Four members of Congress, including Indian American Rep. Raja Krishnamoorthi, sent a letter to Department of Homeland Security Secretary Kirstjen Nielsen Feb. 6, expressing concern for the 129 Indian students who were arrested in a sting operation targeting the University of Farmington in Michigan.

The students were arrested in various parts of the U.S. Jan. 30 by Immigration and Customs Enforcement; more than 600 students face possible detention. Twenty-nine were released from custody Feb. 9 and were scheduled to undergo hearings Feb. 11 and 12 to determine if they will be allowed to stay in the country or deported back to India, according to the Andhra Pradesh Non-Resident Telugu Society.

ICE and DHS contend that the Indian students — who paid as much as $24,000 to fake recruiters to enroll in the sham college set up by DHS — knowingly engaged in immigration fraud by enrolling in a university that had no onsite classes.

Under the rules of the Student Exchange and Visitor’s Program, which allows foreign students to enroll in U.S. universities, only three credits each semester may be taken online; the rest must be taken in a classroom.

In their letter to Nielsen, the congressmen noted that Homeland Security Investigations, a division of ICE, had begun the sting operation in 2015, and had been operating the fake university at Farmington since 2017. The sham operation was set up to target eight Indian American recruiters who were also arrested in the sting.

“We urge DHS and ICE to ensure the detained students are treated properly and afforded all rights provided to them under the law, including access to an attorney and release on bond if they are eligible,” wrote the congressmen in their letter to Nielsen. “We further urge DHS and ICE to share full details and updates regarding the Indian students with the Embassy and Consulates of India, and to facilitate consular access for the detainees.”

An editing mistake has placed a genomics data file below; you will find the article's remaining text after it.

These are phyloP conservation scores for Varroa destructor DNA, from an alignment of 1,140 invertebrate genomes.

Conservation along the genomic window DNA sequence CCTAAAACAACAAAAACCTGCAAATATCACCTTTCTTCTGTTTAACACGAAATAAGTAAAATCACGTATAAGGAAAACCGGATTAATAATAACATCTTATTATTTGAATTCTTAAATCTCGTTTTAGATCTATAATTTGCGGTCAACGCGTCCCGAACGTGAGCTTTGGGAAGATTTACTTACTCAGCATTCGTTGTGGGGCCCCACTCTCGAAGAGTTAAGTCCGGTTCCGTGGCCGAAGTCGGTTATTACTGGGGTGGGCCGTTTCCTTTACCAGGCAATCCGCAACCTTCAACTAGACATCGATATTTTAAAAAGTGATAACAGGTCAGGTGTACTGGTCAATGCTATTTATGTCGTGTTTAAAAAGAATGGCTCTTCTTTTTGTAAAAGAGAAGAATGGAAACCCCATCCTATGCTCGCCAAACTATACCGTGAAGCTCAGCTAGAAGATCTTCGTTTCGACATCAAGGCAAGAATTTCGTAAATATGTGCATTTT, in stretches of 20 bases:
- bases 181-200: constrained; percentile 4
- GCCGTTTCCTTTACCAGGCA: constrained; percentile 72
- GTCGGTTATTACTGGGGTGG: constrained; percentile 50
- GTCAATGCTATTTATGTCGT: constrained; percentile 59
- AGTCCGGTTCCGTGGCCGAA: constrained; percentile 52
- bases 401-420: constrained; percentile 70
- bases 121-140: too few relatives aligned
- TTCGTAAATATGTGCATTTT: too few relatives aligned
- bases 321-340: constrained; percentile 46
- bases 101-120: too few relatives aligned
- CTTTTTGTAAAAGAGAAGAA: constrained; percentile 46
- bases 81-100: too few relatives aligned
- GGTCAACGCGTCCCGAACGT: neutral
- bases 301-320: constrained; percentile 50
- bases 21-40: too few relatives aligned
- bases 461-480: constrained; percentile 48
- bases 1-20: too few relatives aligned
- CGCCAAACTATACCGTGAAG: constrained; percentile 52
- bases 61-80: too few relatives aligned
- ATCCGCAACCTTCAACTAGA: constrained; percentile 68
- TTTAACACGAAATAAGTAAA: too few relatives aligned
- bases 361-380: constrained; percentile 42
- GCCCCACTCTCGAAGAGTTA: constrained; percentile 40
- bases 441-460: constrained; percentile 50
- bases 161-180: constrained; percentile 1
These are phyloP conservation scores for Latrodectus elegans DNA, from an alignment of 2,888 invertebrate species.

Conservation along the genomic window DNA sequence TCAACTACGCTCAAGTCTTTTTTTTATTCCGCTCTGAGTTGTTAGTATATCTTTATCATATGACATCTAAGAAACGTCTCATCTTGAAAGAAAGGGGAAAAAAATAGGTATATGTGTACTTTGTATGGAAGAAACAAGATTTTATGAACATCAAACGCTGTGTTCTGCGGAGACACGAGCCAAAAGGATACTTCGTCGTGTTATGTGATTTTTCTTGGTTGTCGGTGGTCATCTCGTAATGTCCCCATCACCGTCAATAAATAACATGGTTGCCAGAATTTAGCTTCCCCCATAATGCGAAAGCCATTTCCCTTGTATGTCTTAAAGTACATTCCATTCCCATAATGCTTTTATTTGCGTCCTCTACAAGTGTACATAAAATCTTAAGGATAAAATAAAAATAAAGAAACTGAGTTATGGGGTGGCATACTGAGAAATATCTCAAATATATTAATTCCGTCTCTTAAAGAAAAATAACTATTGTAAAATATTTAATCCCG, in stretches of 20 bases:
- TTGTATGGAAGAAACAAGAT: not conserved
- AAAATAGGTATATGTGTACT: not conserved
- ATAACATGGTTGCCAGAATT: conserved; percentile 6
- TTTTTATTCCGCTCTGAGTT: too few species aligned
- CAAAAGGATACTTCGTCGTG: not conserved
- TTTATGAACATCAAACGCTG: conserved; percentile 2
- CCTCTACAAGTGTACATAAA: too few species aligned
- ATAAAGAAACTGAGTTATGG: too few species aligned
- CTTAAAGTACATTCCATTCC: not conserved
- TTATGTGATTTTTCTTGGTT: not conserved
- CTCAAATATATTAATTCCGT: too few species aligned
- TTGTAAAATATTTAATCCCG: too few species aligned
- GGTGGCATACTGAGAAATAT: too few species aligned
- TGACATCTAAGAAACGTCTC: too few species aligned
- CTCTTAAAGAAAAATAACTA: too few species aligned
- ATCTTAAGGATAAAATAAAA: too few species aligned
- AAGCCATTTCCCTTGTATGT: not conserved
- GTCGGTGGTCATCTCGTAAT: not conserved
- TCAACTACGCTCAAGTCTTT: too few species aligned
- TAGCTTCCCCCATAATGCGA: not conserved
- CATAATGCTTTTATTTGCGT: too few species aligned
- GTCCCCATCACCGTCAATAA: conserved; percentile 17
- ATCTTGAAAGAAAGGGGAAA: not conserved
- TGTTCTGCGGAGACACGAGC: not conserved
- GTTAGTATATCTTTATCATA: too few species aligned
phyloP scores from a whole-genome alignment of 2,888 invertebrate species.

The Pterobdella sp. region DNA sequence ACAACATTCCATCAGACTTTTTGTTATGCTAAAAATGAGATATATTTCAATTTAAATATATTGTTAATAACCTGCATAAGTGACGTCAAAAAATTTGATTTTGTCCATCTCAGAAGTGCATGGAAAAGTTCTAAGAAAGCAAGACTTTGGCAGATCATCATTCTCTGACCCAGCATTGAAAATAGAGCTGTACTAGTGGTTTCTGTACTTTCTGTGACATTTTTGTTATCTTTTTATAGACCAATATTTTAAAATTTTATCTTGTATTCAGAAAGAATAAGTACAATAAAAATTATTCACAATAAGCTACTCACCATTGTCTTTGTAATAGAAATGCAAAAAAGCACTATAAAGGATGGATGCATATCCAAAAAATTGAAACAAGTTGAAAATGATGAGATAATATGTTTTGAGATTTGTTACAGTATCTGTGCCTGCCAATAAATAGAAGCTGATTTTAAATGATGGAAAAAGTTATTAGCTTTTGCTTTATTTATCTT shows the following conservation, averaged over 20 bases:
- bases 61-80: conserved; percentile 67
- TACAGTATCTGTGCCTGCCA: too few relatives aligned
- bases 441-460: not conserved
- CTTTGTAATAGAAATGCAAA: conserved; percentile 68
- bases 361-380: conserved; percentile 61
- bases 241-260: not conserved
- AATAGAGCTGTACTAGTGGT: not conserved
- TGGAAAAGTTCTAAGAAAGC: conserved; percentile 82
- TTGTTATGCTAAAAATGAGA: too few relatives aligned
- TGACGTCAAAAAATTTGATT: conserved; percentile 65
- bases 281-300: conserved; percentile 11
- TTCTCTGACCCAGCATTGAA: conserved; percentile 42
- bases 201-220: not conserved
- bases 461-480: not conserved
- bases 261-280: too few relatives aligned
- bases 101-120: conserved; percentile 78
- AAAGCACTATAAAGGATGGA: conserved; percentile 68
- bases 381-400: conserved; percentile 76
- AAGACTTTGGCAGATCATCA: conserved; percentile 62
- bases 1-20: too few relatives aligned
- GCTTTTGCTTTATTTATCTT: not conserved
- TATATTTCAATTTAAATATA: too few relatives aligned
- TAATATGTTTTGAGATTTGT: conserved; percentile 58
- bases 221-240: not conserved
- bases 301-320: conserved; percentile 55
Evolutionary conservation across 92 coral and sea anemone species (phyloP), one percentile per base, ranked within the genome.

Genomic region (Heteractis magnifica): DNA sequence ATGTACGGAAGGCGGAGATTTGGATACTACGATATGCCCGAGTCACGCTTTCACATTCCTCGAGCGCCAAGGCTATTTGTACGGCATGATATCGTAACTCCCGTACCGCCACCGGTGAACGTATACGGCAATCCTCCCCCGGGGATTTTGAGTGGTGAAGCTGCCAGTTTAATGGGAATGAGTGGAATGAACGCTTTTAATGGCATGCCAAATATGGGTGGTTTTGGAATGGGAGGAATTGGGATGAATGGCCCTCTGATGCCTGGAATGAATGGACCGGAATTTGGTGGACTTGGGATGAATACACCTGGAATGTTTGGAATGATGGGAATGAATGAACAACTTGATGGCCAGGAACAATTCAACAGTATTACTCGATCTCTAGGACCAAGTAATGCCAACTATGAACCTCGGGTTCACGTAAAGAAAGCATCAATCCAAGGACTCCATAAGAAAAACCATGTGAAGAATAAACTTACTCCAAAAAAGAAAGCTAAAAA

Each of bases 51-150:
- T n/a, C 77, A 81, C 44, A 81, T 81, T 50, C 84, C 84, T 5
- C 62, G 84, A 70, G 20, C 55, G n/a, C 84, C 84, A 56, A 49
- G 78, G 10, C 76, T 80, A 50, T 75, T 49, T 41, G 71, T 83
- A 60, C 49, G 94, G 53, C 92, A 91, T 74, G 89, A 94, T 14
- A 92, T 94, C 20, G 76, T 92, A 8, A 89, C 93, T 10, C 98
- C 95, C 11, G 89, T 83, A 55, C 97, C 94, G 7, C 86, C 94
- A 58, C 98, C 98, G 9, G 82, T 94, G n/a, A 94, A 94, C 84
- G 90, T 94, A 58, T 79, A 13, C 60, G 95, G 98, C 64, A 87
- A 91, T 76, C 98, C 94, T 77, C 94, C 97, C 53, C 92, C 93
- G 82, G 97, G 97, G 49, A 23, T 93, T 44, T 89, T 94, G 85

The members of Congress noted that India is a key strategic partner for the U.S., and that students from India represented more than one-fifth of international students enrolled in U.S. universities. “These students are a vital pillar of the people-to-people exchanges between the two countries, and they come to the U.S. on the grounds of merit,” they wrote.

Reps. Thomas Suozzi, D-New York; Brenda Lawrence, D-Michigan; and Rob Woodall, R-Georgia signed the letter, along with Krishnamoorthi.

In a statement, ICE spokesman Khaalid Walls said: "ICE remains committed to ensuring its facilities adhere to ICE’s detention standards which provide several levels of oversight in order to ensure that residents in ICE custody reside in safe, secure and humane environments."

The Indian Embassy in Washington, DC, also wrote a letter of concern, noting that students were “duped” into enrolling in the sham university. “We have urged the U.S. side to share full details and regular updates of the students with the Government, to release them from detention at the earliest and not to resort to deportation against their will,” said the Embassy in a press statement Feb. 5.

The Hindustan Times reported that many students who contacted the university before enrolling were told that classes were currently full and that no professors were available. Farmington said it would contact them when classes became available, but apparently never sent such details: only invoices for tuition fees.

Federal agents posed as university officials to trick the students, say attorneys. (See earlier India-West story here:

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